• Kim

Traveling to a Foreign Country as a Sober Gal

Today I hit 600 days of sobriety. It's a pretty good number.


We are still in Israel, and we have been on the go nonstop these last two weeks in Israel, and we have not slowed down or had much time to chill. We've been hustling from one place to the next to meet our tour guide, juggling to keep up with the jam packed schedule of sightseeing and hockey games. So, it has felt like less of a relaxing, beach vacation and more of a hectic, whirlwind trip. But it has been joyous, thrilling and wonderful all at once, and I have loved every minute of it.


Throughout it all, one thing has remained true. I would not be able to fully experience it all if I didn't have my sobriety. If I was stumbling through the day hungover, waking up with headaches, it wouldn't be the same trip. If I was escaping into booze every evening at dinner, I would be irritable and tired most days. I would be unable to enjoy the delicious food at all of these restaurants. Also, I would be missing the smiles, joy and wonder of seeing my children experience the culture of another country. I would be checked out. Numb. Absent. In the darkness.


Without a doubt, traveling in a foreign country comes with its challenges, especially with three kids. And it has been a struggle at times. Some days it has simply felt like too much family time - resulting in sibling spats and petty bickering. In the last few days, I have felt my patience wearing thin. I have expressed a need for some alone time away from my children - even just an hour. Maybe I will go for a camel ride alone tomorrow, I suggested tonight at dinner!


Each day though, I have prioritized my own bit of self care - by working out every morning, reading my book and writing a little each day. Taking a few minutes in the morning to breathe, relax in the sun or escape the chaos this traveling has made me feel is all the release I need. If I was still drinking, I never would have had the clearheadedness to do so.


Furthermore, it has been wonderful to be sober and present as Evan has been able to reconnect with some of his distant relatives. We spent two nights with his Orthodox Jewish family. We got to know a bunch of his cousins and his aunt and uncle, who is a rabbi. We were surrounded by so much love and warmth, and it was fascinating learning about this culture that is so unlike the world we live in. We spoke to his family members, many of whom do not speak English, about our way of living compared to theirs. They shared with us details about their life in Jerusalem as well as the community of Orthodox Judaism.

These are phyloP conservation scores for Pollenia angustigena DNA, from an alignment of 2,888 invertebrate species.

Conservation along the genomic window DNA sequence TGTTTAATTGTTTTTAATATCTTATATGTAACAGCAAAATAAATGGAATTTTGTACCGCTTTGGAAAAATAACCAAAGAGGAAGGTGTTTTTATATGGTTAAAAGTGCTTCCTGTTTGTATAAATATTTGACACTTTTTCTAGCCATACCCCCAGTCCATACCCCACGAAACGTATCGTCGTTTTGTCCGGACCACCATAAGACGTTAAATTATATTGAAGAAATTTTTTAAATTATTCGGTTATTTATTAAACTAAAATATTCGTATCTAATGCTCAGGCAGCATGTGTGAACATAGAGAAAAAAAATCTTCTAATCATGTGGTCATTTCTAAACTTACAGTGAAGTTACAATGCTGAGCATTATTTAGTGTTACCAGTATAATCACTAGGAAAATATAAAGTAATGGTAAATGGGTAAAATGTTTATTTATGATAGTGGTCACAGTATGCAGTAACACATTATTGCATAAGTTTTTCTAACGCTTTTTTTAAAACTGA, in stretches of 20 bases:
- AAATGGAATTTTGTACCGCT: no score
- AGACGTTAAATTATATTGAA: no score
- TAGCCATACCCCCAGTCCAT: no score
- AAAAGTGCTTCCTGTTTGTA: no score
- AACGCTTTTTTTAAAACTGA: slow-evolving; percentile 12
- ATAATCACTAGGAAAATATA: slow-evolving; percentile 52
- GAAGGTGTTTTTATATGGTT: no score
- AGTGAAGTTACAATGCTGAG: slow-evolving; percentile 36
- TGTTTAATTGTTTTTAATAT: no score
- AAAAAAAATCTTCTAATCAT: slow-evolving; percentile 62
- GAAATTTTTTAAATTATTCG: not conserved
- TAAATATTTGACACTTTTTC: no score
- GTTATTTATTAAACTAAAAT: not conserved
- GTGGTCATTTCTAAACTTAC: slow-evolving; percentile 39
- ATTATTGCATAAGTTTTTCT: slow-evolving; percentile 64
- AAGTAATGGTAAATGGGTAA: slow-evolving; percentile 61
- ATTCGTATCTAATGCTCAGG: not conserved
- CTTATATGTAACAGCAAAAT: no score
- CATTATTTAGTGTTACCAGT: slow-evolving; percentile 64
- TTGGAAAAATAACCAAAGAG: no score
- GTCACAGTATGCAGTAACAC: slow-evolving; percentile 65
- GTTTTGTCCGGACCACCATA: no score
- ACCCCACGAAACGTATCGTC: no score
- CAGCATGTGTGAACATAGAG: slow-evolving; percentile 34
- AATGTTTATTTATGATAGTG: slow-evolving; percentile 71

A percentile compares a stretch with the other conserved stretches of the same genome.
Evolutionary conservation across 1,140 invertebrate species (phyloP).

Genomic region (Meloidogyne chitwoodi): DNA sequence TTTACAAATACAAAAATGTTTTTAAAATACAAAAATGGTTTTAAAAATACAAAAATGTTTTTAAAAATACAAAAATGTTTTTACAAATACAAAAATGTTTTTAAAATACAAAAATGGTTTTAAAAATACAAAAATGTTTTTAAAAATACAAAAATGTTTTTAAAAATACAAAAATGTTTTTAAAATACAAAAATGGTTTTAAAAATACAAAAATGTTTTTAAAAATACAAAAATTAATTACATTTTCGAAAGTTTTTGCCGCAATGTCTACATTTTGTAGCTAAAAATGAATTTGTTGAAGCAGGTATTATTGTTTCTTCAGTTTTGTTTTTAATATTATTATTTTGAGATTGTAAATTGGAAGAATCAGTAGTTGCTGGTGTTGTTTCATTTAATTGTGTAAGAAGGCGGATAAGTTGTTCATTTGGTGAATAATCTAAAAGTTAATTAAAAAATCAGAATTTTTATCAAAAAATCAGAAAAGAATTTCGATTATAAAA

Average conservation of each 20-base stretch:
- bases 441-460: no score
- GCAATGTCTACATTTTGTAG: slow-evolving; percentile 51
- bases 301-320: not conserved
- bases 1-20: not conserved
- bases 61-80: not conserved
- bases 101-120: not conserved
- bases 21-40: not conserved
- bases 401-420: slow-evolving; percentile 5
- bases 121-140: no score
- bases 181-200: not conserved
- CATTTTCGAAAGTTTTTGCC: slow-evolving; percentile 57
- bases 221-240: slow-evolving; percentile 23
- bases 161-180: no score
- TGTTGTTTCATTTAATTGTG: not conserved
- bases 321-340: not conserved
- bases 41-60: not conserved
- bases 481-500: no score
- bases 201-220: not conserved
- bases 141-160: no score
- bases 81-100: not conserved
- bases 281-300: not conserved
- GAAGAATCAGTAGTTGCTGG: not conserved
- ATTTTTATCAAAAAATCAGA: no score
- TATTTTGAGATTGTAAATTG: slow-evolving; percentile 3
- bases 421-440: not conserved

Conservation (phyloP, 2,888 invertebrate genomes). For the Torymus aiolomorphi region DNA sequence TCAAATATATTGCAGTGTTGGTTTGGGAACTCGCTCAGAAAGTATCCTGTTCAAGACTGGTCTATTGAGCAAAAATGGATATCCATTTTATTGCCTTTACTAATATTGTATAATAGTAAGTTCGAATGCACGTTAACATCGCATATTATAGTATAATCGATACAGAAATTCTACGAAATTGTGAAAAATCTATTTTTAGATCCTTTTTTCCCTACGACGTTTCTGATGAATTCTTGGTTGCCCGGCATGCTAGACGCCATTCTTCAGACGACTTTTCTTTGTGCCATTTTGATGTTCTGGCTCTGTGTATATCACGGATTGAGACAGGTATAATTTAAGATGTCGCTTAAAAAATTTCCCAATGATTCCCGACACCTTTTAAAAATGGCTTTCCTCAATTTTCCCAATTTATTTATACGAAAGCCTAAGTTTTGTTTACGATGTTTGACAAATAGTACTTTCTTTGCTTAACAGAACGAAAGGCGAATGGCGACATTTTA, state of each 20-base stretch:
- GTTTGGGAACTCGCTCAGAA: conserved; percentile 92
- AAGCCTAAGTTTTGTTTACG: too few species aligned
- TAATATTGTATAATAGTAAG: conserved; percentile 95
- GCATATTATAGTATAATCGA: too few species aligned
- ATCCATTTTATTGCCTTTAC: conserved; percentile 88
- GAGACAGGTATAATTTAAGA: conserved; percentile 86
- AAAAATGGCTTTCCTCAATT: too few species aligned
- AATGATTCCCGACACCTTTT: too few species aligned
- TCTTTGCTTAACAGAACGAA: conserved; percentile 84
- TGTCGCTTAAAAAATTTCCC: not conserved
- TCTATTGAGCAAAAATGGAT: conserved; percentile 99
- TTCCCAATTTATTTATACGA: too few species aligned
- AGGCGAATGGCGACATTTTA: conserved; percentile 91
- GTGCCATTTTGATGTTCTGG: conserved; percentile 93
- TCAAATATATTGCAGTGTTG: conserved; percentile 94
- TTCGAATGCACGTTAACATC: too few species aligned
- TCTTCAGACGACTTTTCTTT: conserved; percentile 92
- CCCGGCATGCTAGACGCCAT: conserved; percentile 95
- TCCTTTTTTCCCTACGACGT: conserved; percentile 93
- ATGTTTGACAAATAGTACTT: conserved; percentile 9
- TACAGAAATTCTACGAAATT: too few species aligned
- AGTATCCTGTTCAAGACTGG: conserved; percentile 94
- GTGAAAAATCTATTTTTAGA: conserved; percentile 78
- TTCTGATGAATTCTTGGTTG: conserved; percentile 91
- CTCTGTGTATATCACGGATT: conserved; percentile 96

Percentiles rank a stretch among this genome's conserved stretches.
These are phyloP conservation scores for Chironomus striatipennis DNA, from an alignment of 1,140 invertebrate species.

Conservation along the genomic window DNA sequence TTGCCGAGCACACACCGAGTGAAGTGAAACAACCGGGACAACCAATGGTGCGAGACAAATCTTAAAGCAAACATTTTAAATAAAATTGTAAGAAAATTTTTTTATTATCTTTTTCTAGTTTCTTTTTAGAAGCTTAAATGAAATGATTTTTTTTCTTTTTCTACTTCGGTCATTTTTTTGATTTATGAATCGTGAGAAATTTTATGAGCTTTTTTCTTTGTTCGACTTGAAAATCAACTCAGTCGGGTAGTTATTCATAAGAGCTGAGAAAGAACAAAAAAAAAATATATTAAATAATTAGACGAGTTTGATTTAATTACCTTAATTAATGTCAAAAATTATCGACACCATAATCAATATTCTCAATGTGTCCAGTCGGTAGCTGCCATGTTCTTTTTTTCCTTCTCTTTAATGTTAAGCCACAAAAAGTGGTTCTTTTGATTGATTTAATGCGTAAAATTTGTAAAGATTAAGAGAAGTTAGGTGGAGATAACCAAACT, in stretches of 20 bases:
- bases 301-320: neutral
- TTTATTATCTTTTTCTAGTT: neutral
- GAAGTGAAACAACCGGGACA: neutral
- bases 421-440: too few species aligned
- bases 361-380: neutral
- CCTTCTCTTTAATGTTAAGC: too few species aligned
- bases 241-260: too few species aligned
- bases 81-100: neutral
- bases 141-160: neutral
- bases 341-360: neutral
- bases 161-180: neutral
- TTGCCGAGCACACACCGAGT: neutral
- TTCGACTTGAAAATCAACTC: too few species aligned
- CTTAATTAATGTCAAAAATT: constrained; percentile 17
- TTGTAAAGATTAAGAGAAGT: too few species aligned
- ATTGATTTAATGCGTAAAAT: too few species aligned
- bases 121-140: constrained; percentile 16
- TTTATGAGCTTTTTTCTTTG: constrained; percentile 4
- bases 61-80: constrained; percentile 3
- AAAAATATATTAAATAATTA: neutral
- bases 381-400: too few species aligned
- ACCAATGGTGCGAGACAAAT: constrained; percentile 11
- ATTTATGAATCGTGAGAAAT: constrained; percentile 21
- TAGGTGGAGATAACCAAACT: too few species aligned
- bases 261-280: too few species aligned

Both nights, alcohol was not the focus of the events. The first night, we had a picnic in the park, and alcohol was not even served. At the second dinner at Evan's aunt and uncle's home a few days later, we ate a delicious, home cooked Jewish dinner. There was no alcohol served with that meal, and it wasn't until after we finished eating that his uncle mentioned - "Oh, would someone like a glass of wine?" It is not that they are against drinking in their Orthodox religion - it is just that alcohol is not the center of their world like it is in the culture that we live in back in the US.


They get together as a large family of 30-40 people multiple times a week and have a joyous time, never necessitating alcohol to have fun. I appreciated that. I didn't feel weird drinking my seltzer, as everyone else had the same.


We took turns asking questions, learning about each other's lives. Some of them listened intently to us, watching with wonder. Others needed our words translated for them. My kids were in awe of this lifestyle and the foods they ate. They played soccer with their second cousins, communicating with hand gestures - their mutual love of the sport smoothing the way. They smiled and laughed, running around well past dark.


I am grateful that alcohol has not played a role in this trip. I am so happy to fall asleep easily with a smile on my face each night and to wake up excited and energized for a new day. Not a day goes by where I don't give thanks for my sobriety. I never want to go back to that life of drinking ever again. But - I must say, I am very excited to get back to my own bed in a few days and be done with hotel living, after we win the gold medal.







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